It is difficult not to be of two minds about the manifestation now called, and perhaps rightly, "The Madness of the Marching Men." In one mood it comes back to the mind as something unspeakably big and inspiring. We go each of us through the treadmill of our lives caught and caged like little animals in some vast menagerie. In turn we love, marry, breed children, have our moments of blind futile passion and then something happens. All unconsciously a change creeps over us. Youth passes. We become shrewd, careful, submerged in little things. Life, art, great passions, dreams, all of these pass. Under the night sky the suburbanite stands in the moonlight. He is hoeing his radishes and worrying because the laundry has torn one of his white collars. The railroad is to put on an extra morning train. He remembers that fact heard at the store. For him the night becomes more beautiful. For ten minutes longer he can stay with the radishes each morning. There is much of man's life in the figure of the suburbanite standing absorbed in his own thoughts in the midst of his radishes.
And so about the business of our lives we go and then of a sudden there comes again the feeling that crept over us all in the year of the Marching Men. In a moment we are again a part of the moving mass. The old religious exaltation, strange emanation from the man McGregor, returns. In fancy we feel the earth tremble under the feet of the men --the marchers. With a conscious straining of the mind we strive to grasp the processes of the mind of the leader during that year when men sensed his meaning, when they saw as he saw the workers--saw them massed and moving through the world.
My own mind, striving feebly to follow that greater and simpler mind, gropes about. I remember sharply the words of a writer who said that men make their own gods and realise that I myself saw something of the birth of such a god. For he was near to being a god then--our McGregor. The thing he did rumbles in the minds of men yet. His long shadow will fall across men's thoughts for ages. The tantalising effort to understand his meaning will tempt us always into endless speculation.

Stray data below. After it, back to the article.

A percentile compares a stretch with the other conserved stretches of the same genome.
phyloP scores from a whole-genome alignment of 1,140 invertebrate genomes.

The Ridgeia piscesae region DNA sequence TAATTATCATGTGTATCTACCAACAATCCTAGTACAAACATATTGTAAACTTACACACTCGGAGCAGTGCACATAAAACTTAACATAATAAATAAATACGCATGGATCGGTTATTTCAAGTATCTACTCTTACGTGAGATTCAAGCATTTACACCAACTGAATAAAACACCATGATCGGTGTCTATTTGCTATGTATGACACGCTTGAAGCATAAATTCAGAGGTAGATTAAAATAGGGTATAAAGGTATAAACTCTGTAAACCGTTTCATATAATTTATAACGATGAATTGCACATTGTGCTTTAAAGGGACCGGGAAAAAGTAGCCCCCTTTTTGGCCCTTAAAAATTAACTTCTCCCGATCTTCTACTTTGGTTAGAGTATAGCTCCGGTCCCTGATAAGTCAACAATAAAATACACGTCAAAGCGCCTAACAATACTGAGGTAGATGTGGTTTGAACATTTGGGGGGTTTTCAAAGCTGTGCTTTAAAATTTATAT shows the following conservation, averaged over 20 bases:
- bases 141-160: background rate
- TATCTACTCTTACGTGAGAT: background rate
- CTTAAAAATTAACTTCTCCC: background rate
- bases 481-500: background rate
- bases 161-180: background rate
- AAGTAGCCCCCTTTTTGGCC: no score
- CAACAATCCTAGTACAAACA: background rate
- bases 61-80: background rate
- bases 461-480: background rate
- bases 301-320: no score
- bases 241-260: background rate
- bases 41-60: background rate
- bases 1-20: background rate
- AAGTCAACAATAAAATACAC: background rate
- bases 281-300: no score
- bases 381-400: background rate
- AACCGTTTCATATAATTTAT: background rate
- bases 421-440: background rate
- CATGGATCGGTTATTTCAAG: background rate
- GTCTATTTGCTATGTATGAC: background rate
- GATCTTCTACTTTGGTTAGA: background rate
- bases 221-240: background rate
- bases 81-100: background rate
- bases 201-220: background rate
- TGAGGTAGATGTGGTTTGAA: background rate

Only last week I met a man--he was a steward in a club and lingered talking to me by a cigar case in an empty billiard-room--who suddenly turned away to conceal from me two large tears that had jumped into his eyes because of a kind of tenderness in my voice at the mention of the Marching Men.
Another mood comes. It may be the right mood. I see sparrows jumping about in an ordinary roadway as I walk to my office. From the maple trees the little winged seeds come fluttering down before my eyes. A boy goes past sitting in a grocery wagon and over-driving a rather bony horse. As I walk I overtake two workmen shuffling along. They remind me of those other workers and I say to myself that thus men have always shuffled, that never did they swing forward into that world-wide rhythmical march of the workers.
"You were drunk with youth and a kind of world madness," says my normal self as I go forward again, striving to think things out.
Chicago is still here--Chicago after McGregor and the Marching Men. The elevated trains still clatter over the frogs at the turning into Wabash Avenue; the surface cars clang their bells; the crowds pour up in the morning from the runway leading to the Illinois Central trains; life goes on. And men in their offices sit in their chairs and say that the thing that happened was abortive, a brain storm, a wild outbreak of the rebellious the disorderly and the hunger in the minds of men.